Saturday, 15 July 2006

Soils and Landforms as Indicators of Prehistoric Human Occupation at Big Bend National Park, Texas.

Lynn E. Loomis, USDA Natural Resources Conservation Service, PO Box 1557, Marfa, TX 79843 and Thomas C. Alex, Big Bend National Park, PO Box 129, Big Bend National Park, TX 79834.

Terminal Pleistocene and Holocene age soils are of archeological interest at Big Bend National Park because of their contemporaneity with human occupation. Humans have used this landscape for at least the last 12,000 years; certain soils are associated with remnants of stable geomorphic surfaces which ancient people might have occupied. Identifying these soils enables archeologists to target areas for investigation, where erosion has exposed important cultural sites.

The Hurds-Sanmoss-Mitre complex, 1 to 8 % slopes, soil map unit exists as two delineations within Big Bend National Park; one in Pine Canyon, the other in Green Gulch. The map unit corresponds to a mountain-valley fan major landform. Along a transect in Pine Canyon, soils were described at 10 locations spaced at 160 m intervals.

Local relief was about 5 m. Four geomorphic components were recognized; from highest to lowest they were erosional fan remnant summit, fan remnant footslope, inset terrace, and channel floor. Soils were not described on the channel floor, which was not extensive. Overall, the mountain-valley fan sloped eastward at a 4% gradient. Individual geomorphic components had slope gradients of less than 12% and variable aspect. All soils formed in very gravelly alluvium and had a thermic, aridic ustic soil climate regime.

On erosional fan remnant summits, Petrocalcic Paleustolls of the Mitre series formed in mid-Pleistocene age conglomerate. These were the most highly developed soils, situated on the highest, oldest landforms within the map unit. Diagnostic horizons were a mollic epipedon, a clayey-skeletal argillic horizon, and a petrocalcic horizon. Slope gradients on this landform ranged from 15 %.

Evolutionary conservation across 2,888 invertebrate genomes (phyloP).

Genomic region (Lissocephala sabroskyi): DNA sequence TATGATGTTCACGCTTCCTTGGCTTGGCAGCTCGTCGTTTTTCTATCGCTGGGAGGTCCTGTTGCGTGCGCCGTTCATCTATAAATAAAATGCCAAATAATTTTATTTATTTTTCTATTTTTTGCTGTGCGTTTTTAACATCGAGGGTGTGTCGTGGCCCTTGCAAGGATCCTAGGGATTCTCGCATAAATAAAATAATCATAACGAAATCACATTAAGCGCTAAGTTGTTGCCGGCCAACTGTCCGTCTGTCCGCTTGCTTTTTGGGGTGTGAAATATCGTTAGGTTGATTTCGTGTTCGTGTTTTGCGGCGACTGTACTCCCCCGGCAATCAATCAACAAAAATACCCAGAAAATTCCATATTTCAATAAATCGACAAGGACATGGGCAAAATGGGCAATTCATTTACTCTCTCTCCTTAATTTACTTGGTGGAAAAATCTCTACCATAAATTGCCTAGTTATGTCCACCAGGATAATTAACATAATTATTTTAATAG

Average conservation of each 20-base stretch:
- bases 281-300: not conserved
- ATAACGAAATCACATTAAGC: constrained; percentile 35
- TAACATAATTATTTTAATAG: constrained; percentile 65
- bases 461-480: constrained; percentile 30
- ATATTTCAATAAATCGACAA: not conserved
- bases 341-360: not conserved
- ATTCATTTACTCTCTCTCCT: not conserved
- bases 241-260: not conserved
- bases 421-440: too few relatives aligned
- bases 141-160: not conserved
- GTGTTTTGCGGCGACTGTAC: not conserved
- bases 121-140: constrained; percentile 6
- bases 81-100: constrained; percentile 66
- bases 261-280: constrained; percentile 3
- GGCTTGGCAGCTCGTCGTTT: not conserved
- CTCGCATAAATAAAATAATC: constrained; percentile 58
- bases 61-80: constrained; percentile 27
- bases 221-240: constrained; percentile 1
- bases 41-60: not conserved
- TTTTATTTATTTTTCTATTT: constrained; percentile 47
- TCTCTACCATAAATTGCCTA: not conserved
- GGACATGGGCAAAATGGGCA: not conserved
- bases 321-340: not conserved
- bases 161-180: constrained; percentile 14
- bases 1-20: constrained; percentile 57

Aridic Argiustolls of the Hurds series formed in late-Pleistocene age pedisediment on footslopes of fan remnants. The footslopes occurred 12 m below the fan remnant summits, and 12 m above the inset terraces. Diagnostic horizons included a mollic epipedon and a loamy-skeletal argillic horizon. Slope gradients on footslopes were mainly 18 %.

Pachic Haplustolls of the Sanmoss series formed in Holocene age alluvium. Sanmoss soils occurred on terraces 12 m above channel floors, inset 12 m below fan remnant footslopes, and 23 m below fan remnant summits. The soils had no diagnostic horizons other than a mollic epipedon 200 cm thick. Though sediment stratification was very evident, soil color did not vary irregularly with depth. Slope gradients of inset terraces ranged from 13 %.

The Mitre soils have been subjected to extensive geological erosion, but the resistant petrocalcic horizon preserved the associated landform, providing a stable surface that survived throughout the Holocene period. This surface was available for use by prehistoric inhabitants throughout the Holocene, and archeological sites may contain artifact assemblages from any part of that period, or may contain a mixture of temporally diagnostic materials representing repeated episodes of reoccupation at one location on that surface. Artifacts from the Middle Archaic Period (25005000 yr BP) were observed near one sample location in Pine Canyon. The younger Sanmoss soils would logically yield cultural materials from the later prehistoric periods. Mesic periods, typified by the dominance of deposition over erosion, resulted in burial of cultural sites within these earlier deposits. Late Holocene erosion is now eroding these buried soils, exposing prehistoric human occupation sites. In Green Gulch, terraces associated with Sanmoss soils have yielded Late Archaic and Late Prehistoric materials with a conspicuous lack of earlier period evidence.

Palynological and macrobotanical analyses of Holocene age deposits yield data that adds to the interpretation and understanding of climatic changes and the associated changes in vegetative cover. The general trend toward desert conditions is generally represented by the loss of trees and the increase of shrubs, desert succulents, and grasses. The archeological record throughout the prehistoric period reflects how prehistoric people adapted to changes in food subsistence base and modified their toolkit according to the available food sources. The links between soils, geomorphic processes, and archeological evidence ultimately aid in interpreting how humans used these ancient landscapes and adapted to a changing environment.

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